In order to better understand why run_remote was faster, let's briefly go over the code and along the way explain how the Ray API works.

run_remote yellow

The ray.init() command starts all of the relevant Ray processes. By default, Ray creates one worker process per CPU core. If you would want to run Ray on a cluster, you would need to pass in a cluster address with something like ray.init(address= 'InsertAddressHere').

run_remote remote fibonacci_distributed.remote


Calling fibonacci_distributed.remote(sequence_size) immediately returns a future and not the return value of the function. The actual function execution will take place in the background. Since it returns immediately, each function call can be executed in parallel. This makes generating those multiple 100000 long fibonacci sequences take less time.


ray get results

ray.get retrieves the resulting value from the task when it completes.

Finally, it is important to note that when the process calling ray.init() terminates, the Ray runtime will also terminate. Note that if you try and run ray.init() more than once you may get a RuntimeError (Maybe you called ray.init twice by accident?). This can be solved by using ray.shutdown()

# To explicitly stop or restart Ray, use the shutdown API


Ray Dashboard

Ray comes with a dashboard that is available at after you call the ray.init function.

Among other things, the dashboard lets you:

  • Understand Ray memory utilization and debug memory errors.
  • See per-actor resource usage, executed tasks, logs, and more.
  • View cluster metrics.
  • Kill actors and profile your Ray jobs.
  • See errors and exceptions at a glance.
  • View logs across many machines in a single pane.
  • See Ray Tune jobs and trial information.

The dashboard below shows the resource utilization on a per-node and per-worker basis after running run_remote(200000). Notice how the dashboard shows the function fibonacci_distributed that’s running in each worker. It’s a good idea to observe your distributed functions while they are running. That way, if you see one worker doing all the work, then you may be using the ray.get function incorrectly. Also, if you see your total CPU utilization getting close to 100 percent, you may be doing too much.

ray dashboard 8 core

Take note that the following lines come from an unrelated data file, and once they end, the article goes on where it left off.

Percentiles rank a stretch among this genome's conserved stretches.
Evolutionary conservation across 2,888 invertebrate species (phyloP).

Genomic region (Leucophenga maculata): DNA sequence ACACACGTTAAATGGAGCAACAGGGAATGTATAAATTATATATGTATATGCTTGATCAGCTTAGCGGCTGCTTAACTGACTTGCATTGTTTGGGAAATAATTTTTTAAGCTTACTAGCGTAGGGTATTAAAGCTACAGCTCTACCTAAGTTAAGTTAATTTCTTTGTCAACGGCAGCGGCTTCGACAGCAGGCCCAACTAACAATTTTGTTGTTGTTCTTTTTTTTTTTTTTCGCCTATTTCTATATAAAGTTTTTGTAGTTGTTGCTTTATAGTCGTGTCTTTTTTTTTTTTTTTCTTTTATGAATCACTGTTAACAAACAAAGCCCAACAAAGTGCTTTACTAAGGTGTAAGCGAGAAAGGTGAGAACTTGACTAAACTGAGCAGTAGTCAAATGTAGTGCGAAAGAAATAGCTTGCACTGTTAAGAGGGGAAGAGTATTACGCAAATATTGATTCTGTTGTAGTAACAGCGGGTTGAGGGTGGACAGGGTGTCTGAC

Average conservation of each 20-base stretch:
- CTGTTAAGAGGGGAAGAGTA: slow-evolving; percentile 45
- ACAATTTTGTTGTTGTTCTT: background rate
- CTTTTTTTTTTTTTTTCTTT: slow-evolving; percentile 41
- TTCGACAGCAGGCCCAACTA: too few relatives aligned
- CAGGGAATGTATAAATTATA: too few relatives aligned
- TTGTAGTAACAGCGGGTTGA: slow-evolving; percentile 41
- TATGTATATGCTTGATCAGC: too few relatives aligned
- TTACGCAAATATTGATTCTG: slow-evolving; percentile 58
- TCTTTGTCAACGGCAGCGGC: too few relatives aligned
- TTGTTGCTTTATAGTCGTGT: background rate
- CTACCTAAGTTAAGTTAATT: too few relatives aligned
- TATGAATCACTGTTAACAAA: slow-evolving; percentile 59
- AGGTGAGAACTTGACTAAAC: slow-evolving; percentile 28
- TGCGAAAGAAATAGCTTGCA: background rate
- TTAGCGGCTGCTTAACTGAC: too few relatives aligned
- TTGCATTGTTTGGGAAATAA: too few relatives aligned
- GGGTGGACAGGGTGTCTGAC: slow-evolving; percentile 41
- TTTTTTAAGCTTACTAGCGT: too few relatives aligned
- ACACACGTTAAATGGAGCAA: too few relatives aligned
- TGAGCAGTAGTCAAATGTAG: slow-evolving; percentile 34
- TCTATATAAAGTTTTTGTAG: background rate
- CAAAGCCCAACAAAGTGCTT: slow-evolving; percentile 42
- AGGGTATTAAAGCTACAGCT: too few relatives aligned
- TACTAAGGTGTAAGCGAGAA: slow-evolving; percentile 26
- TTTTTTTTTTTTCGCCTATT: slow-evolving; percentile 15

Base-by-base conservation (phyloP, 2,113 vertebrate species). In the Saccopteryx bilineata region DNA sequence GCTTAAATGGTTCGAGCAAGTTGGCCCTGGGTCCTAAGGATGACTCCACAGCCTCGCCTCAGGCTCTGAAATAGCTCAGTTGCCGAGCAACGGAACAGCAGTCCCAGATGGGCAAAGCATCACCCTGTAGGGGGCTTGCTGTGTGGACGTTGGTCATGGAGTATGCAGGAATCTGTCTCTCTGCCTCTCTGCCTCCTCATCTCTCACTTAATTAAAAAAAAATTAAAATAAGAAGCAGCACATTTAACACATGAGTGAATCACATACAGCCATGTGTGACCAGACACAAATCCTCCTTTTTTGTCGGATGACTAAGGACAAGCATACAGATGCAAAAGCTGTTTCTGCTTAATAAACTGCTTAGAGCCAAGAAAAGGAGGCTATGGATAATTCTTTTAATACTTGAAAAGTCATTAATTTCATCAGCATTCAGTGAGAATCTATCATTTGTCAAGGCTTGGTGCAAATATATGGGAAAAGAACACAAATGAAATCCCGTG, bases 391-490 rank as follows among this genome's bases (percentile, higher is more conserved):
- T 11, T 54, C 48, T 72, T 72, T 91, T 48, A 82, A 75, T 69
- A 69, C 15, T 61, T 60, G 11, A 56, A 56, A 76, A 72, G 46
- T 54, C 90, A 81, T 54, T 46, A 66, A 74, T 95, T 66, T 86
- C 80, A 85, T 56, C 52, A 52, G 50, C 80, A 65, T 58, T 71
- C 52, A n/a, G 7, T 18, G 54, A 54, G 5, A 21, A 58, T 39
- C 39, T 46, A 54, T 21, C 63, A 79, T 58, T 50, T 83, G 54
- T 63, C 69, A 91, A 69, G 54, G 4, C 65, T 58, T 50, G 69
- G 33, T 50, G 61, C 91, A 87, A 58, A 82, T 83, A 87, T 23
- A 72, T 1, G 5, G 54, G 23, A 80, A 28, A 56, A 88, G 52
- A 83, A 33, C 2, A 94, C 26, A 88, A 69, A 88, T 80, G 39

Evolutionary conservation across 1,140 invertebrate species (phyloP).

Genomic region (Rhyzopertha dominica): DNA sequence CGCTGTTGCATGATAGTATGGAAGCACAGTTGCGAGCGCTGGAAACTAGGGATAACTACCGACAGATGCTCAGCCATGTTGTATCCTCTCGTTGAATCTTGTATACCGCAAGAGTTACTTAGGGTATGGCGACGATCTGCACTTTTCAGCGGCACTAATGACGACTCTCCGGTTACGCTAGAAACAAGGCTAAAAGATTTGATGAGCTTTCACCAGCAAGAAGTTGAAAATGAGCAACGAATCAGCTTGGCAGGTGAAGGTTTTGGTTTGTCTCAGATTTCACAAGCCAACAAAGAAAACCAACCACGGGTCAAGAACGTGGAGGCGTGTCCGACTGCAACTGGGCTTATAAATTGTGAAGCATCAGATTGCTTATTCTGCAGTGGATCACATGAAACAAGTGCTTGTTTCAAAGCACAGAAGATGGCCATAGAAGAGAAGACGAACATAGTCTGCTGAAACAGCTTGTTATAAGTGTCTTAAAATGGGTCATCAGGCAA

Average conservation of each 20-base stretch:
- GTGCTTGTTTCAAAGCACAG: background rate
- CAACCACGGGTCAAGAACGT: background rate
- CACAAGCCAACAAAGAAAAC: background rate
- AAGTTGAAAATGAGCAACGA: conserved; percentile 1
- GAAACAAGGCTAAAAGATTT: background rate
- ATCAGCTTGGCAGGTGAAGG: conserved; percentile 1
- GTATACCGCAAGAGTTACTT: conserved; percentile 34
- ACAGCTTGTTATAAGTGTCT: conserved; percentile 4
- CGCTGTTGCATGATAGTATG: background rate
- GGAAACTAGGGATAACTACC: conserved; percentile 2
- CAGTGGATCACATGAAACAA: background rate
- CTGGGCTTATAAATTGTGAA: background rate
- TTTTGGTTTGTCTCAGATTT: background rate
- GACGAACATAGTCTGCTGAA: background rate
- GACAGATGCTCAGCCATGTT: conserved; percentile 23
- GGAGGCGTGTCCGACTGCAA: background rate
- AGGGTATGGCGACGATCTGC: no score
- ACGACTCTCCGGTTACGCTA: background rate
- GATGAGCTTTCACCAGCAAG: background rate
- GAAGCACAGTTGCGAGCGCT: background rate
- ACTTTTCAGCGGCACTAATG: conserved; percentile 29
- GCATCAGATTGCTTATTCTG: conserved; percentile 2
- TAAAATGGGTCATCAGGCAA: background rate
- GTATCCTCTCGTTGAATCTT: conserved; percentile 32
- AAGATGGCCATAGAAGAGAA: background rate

Trade-offs in distributed computing

This tutorial used Fibonacci sequences because they provide several options for tweaking computing and IO. You can alter the amount of computing that each function call requires by increasing and decreasing the sequence size. The greater the sequence size, the more computing you need to generate the sequence, whereas the smaller the sequence size, the less computing you need. If the computation you distribute is too small, the overhead of Ray would dominate the total processing time, and you wouldn’t get any value out of distributing our functions.

IO is also essential when distributing functions. If you modified these functions to return the sequences they calculate, the IO would increase as the sequence size increased. At some point, the time needed to transmit the data would dominate the total time required to complete the multiple calls to the distributed function. This is important if you are distributing your functions over a cluster. This would require the use of a network, and network calls are more costly than the interprocess communication used in this tutorial.

Therefore, it is recommended that you try to experiment with both the distributed Fibonacci function and the local Fibonacci function. Try to determine the minimum sequence size needed to benefit from a remote function. Once you figure out the computing, play with the IO to see what happens to overall performance. Distributed architectures, regardless of the tool you use, work best when they don’t have to move a lot of data around.

Fortunately, a major benefit of Ray is the ability to maintain entire objects remotely. This helps mitigate the IO problem. Let’s look at that next.


Remote Objects as Actors

Just as Ray translates Python functions to the distributed setting as tasks, Ray translates Python classes to the distributed setting as actors. Ray provides actors to allow you to parallelize an instance of a class. Code wise, all you need to add to a Python class is the @ray.remote decorator to make it an actor. When you make an instance of that class, Ray creates a new actor which is a process that runs in the cluster and holds a copy of the object.

Since they are remote objects, they can hold data, and their methods can manipulate that data. This helps cut down on interprocess communication. Consider using an actor if you find yourself writing too many tasks that return data, which in turn are sent to other tasks.

Let’s now look at the actor below.

from collections import namedtuple
import csv
import tarfile
import time

import ray

class GSODActor():

    def __init__(self, year, high_temp):
        self.high_temp = float(high_temp)
        self.high_temp_count = None
        self.rows = []
        self.stations = None
        self.year = year

    def get_row_count(self):
        return len(self.rows)

    def get_high_temp_count(self):
        if self.high_temp_count is None:
            filtered = [l for l in self.rows if float(l.TEMP) >= self.high_temp]
            self.high_temp_count = len(filtered)